Preventative maintenance, inspections and planning have all suffered in recent years at SaskPower under Sask. Party management, the latest Auditor’s Report shows, and, with widespread power outages hitting the province this month, the NDP is calling for action to address the issue.
“The auditor’s report clearly shows that the Sask. Party has dropped the ball on the inspection, maintenance and record-keeping of SaskPower’s above-ground assets,” said NDP SaskPower Critic Cathy Sproule. “If SaskPower isn’t given the proper tools or funds to effectively serve the province, then we’re all left in the dark.”
According to the report, during 2017-18, SaskPower completed less than two-thirds of planned inspections, and less than one-half of its preventative maintenance on its assets used for distributing electricity throughout the province.
The auditor also highlighted that over the past five years, aging infrastructure was the cause of 34% of SaskPower’s unplanned power outages, with much of the Crown Corporation’s distribution infrastructure built between 1950 and 1965.
According to the report, SaskPower:
- doesn’t have risk assessments in place to ensure maintenance of the above-ground assets,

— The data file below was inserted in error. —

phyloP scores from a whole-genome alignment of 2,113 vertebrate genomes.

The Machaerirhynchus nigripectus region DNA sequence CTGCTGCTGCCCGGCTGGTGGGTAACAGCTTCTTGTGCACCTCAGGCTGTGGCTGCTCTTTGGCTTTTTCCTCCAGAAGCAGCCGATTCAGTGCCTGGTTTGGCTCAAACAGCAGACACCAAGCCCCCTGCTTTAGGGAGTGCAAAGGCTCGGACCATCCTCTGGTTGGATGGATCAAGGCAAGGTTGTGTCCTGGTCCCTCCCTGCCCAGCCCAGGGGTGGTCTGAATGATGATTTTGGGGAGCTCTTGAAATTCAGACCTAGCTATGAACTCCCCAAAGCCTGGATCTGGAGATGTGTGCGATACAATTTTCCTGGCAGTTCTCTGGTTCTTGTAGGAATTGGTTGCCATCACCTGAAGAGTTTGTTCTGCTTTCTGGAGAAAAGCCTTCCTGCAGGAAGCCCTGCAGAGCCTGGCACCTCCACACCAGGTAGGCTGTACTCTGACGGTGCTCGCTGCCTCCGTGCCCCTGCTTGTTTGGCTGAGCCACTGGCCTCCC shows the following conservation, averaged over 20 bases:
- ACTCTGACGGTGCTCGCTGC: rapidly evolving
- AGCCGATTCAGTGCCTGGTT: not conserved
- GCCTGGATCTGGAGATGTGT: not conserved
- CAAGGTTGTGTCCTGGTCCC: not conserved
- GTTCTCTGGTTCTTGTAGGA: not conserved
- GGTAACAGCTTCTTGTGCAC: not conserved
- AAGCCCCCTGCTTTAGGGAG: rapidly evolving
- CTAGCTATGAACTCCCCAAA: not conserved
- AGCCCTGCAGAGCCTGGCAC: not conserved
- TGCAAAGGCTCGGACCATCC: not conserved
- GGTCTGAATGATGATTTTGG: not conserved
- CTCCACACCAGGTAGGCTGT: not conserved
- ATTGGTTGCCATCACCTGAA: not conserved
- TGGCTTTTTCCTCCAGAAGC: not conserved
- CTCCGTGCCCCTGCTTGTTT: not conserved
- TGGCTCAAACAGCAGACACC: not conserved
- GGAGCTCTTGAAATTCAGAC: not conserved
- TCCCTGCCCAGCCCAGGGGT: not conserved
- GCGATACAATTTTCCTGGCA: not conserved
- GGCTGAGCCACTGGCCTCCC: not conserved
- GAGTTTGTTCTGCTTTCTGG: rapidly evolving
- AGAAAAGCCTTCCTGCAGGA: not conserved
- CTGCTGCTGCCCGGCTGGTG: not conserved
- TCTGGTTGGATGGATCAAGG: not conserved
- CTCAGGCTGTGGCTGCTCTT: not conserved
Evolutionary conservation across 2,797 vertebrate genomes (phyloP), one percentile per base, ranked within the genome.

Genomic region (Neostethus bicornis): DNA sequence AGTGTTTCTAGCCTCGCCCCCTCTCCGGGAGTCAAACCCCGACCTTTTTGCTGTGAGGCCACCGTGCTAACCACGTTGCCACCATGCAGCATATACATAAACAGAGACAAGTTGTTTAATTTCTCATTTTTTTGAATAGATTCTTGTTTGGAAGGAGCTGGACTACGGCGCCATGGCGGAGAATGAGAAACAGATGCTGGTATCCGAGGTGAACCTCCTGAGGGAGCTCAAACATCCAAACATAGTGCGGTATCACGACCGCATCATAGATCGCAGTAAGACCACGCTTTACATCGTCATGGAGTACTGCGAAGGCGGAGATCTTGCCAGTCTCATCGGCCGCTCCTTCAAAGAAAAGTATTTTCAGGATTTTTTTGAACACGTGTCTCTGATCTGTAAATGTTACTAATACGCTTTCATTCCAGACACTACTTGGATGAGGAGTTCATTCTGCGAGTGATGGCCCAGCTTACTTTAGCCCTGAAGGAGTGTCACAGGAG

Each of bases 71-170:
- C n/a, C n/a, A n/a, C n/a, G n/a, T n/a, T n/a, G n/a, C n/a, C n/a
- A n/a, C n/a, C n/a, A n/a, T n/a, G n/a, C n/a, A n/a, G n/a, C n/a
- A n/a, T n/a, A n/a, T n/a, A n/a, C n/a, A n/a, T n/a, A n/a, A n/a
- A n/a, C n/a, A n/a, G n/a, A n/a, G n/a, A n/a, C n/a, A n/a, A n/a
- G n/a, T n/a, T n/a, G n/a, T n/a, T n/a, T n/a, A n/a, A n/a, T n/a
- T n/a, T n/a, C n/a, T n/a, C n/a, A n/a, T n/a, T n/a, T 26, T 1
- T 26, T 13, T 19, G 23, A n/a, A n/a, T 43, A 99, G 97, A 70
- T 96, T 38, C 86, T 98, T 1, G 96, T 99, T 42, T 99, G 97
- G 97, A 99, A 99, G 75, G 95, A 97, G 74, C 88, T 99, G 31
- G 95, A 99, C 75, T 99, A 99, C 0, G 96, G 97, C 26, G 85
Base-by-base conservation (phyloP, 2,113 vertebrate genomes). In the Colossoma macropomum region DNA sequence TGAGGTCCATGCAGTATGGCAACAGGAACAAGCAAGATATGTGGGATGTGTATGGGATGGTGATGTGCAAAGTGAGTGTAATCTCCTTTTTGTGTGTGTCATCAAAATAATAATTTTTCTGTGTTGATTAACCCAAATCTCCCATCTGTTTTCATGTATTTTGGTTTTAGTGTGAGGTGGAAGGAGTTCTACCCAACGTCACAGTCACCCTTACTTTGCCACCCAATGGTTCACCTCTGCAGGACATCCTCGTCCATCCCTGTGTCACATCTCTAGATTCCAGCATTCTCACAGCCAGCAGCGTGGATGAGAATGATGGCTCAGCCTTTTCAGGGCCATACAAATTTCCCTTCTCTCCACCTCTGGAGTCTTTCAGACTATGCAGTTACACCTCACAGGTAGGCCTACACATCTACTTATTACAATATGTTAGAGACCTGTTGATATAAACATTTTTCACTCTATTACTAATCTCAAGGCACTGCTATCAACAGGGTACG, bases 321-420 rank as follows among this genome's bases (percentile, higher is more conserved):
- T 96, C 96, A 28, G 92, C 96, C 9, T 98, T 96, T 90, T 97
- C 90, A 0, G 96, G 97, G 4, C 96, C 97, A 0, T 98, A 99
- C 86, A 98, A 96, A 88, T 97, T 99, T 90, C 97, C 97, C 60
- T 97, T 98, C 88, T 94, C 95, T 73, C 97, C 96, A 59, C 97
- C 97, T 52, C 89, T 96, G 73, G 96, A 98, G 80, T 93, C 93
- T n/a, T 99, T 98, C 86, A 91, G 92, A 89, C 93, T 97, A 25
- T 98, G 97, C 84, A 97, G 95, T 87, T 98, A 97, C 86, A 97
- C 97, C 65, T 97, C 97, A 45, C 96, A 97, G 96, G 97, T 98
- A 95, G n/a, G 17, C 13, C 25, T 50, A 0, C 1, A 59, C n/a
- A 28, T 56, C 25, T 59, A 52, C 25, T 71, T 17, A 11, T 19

- lacks complete and consistent data about its assets,
- has indicated it doesn’t have enough resources to complete all maintenance tasks assessed as very high or high priority,
- has never inspected 71% of its switches (they’re supposed to be inspected every five years),
- and in 2017-18 completed less than two-thirds of planned inspections and less than one-half of its preventative maintenance.
“The government’s failure to properly manage SaskPower brings no comfort to the people of the province as we head into the colder months, where the last thing anyone needs is a power outage,” NDP Leader Ryan Meili said. “Just imagine how much further ahead we’d be if the $1.7 billion the Sask. Party sunk into experimental carbon capture had gone into maintenance, infrastructure, grid diversification, and keeping rates down for consumers instead. That’s why we’re proposing a major investment in distributed energy production and grid upgrades called Renew Saskatchewan.”